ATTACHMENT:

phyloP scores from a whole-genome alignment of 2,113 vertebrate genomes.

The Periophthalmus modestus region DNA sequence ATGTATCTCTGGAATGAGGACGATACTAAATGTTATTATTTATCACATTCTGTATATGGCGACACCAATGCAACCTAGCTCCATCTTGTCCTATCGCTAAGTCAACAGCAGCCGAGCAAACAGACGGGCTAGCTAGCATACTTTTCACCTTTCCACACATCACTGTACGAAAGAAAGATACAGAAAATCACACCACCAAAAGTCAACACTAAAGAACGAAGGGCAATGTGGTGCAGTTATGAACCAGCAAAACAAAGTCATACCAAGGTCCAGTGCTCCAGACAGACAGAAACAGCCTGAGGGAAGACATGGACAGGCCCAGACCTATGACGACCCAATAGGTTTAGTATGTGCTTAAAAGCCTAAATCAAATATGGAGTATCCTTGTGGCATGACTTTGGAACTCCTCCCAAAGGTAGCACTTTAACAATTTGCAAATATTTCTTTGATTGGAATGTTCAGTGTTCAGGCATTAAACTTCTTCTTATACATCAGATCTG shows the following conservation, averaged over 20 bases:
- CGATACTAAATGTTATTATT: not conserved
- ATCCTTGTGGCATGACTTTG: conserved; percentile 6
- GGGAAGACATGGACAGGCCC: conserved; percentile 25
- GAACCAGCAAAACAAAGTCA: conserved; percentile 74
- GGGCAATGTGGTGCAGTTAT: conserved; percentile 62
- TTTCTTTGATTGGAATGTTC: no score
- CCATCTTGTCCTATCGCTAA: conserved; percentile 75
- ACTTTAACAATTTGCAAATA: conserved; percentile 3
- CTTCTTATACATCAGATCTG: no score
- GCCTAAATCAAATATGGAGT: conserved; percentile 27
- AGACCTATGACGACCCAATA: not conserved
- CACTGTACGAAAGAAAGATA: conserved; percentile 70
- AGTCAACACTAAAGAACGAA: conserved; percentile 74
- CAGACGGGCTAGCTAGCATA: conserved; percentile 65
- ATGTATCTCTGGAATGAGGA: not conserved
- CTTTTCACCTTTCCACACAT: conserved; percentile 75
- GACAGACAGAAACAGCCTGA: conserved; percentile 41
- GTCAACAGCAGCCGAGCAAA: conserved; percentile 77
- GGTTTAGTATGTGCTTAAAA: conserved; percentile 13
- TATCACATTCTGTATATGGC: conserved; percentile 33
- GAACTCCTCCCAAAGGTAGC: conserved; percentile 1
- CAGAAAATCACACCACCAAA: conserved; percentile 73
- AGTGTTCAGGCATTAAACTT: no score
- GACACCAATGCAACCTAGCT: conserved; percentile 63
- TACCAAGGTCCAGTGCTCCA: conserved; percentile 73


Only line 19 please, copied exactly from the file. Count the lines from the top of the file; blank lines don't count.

- GACAGACAGAAACAGCCTGA: conserved; percentile 41